[(Ti-Tz)/Tz] × 100 for concentrations for which Ti < Tz (2)

Anti-inflammatory activity


albino rats of both sexes weighing 120-170 g were procured from National Center for Medical Research, Libya. The animals were housed and fed in a laboratory kept at constant temperature of 25 °C and Humidity (55 ± 1%) under the standard conditions (12:12h L:D cycle, standard pellet diet, tap water). Animals were randomly assigned to different experimental groups, and each experimental group consisted of seven animals. All the animals were used only once. The procedures were performed after approval from the Ethics committee of the institute and in accordance with the recommendations for the proper care and use of laboratory animals issued by National Institutes of Health, USA.

Carrageenan-induced rat paw edema

The carrageenan-induced rat paw edema model of inflammation was used to evaluate the anti-inflammatory properties of the tested compounds. Rats were randomly assigned to treatment groups and sterile carrageenan (1% carrageenan in normal saline) was injected sub-planter into right hind paw of the rat according to the method of Winter et al. [18] Synthesized compounds or ketoprofen were given orally 1hr before carrageenan injection. Physiological saline was administered by the same route, to the control group. The development of paw edema was measured using plethysmometer (paw volume meter). The volume of edema was measured at 3 h, % of edema and edema inhibition was calculated according to the formulas: Edema (%) = (N'×100)/N. Edema inhibition % = (N-N'×100)/N. N: paw diameters measured at 3 h after injection of carrageenan to the control group - paw diameters at the beginning. N': paw diameters measured at 3 h after injection of carrageenan to the test groups - paw diameters at the beginning.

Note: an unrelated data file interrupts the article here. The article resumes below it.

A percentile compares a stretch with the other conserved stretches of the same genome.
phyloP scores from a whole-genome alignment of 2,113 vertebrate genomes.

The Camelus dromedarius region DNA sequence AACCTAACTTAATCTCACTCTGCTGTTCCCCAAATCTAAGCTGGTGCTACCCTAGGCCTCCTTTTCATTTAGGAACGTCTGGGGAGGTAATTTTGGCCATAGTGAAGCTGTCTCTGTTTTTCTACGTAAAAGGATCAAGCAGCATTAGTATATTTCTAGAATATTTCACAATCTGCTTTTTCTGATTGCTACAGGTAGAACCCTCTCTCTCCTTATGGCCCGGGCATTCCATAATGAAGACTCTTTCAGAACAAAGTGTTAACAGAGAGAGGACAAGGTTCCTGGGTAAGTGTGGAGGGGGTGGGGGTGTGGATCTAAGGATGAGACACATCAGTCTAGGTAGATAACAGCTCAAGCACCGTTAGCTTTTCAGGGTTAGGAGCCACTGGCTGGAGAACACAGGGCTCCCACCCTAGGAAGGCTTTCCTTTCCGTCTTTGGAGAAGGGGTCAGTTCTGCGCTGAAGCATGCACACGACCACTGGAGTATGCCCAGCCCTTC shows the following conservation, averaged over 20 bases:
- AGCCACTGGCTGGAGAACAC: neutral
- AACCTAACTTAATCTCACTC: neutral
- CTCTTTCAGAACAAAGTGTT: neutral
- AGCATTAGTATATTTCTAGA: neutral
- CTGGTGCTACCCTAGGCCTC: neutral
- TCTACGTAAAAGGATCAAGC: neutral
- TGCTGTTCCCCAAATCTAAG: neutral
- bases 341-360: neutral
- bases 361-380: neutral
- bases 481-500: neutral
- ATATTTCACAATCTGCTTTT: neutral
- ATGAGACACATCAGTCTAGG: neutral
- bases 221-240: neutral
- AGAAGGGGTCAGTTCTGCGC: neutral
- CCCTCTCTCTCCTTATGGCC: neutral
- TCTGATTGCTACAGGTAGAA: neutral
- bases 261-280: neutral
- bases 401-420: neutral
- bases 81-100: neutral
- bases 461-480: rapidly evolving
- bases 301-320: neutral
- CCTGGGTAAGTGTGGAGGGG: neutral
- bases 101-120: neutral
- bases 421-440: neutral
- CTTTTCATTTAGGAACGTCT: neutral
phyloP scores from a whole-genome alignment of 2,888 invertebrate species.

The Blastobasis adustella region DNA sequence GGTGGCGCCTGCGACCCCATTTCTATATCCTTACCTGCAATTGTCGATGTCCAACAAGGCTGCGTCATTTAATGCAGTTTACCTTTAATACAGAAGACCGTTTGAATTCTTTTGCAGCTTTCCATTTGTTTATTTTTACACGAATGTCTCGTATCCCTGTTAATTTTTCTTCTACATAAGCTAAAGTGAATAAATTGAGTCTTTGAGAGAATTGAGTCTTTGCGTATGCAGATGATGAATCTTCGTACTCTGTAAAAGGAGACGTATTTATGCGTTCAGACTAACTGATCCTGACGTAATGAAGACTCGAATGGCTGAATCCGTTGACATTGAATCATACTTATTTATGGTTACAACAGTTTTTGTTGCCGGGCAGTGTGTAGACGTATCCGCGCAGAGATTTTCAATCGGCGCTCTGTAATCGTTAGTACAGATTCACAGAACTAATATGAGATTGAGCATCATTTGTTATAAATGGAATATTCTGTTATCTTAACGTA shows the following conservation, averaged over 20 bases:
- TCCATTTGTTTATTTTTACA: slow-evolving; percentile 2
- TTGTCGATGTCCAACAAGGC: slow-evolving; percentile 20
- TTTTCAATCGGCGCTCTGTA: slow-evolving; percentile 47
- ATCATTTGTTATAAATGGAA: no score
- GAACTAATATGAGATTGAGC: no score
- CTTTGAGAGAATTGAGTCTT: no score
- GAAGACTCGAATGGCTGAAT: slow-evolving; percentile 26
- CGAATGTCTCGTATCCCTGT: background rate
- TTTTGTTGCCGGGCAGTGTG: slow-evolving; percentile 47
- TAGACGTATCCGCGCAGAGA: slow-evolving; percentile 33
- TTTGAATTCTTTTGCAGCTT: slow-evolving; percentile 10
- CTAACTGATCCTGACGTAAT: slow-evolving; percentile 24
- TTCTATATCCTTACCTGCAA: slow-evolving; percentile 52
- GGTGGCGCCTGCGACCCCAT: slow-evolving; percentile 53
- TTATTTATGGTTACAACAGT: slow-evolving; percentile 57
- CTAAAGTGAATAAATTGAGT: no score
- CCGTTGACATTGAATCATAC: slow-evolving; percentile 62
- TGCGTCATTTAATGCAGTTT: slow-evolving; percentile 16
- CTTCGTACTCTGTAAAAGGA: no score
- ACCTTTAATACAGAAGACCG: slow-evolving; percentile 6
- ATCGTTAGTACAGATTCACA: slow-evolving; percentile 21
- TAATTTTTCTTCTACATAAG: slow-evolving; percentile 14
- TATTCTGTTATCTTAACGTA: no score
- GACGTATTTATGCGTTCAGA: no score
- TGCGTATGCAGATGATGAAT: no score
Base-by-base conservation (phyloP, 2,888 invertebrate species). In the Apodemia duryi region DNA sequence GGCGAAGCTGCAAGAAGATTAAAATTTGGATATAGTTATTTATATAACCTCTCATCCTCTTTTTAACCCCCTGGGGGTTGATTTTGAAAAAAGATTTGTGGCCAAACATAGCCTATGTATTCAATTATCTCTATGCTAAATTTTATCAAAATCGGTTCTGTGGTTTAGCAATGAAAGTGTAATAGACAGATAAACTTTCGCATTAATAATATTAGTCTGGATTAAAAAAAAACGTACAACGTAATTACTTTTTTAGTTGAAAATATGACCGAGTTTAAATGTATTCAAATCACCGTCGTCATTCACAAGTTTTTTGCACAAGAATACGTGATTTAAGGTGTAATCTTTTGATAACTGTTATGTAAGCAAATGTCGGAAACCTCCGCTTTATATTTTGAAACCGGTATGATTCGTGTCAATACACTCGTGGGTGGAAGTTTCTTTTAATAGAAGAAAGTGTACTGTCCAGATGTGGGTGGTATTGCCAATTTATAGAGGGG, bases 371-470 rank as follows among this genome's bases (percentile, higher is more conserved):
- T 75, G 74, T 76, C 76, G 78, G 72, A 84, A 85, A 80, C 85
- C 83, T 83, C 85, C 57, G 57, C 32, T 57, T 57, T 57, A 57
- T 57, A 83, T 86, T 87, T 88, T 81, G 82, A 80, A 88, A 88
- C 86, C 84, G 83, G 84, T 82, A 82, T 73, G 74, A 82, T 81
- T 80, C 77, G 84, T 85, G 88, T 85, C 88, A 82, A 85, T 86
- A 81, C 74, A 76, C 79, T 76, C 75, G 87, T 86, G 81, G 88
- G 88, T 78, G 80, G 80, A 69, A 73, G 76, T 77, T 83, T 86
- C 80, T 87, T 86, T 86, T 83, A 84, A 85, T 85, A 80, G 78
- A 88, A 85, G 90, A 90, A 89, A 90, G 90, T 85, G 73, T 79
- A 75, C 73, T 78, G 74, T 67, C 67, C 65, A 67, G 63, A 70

Molecular docking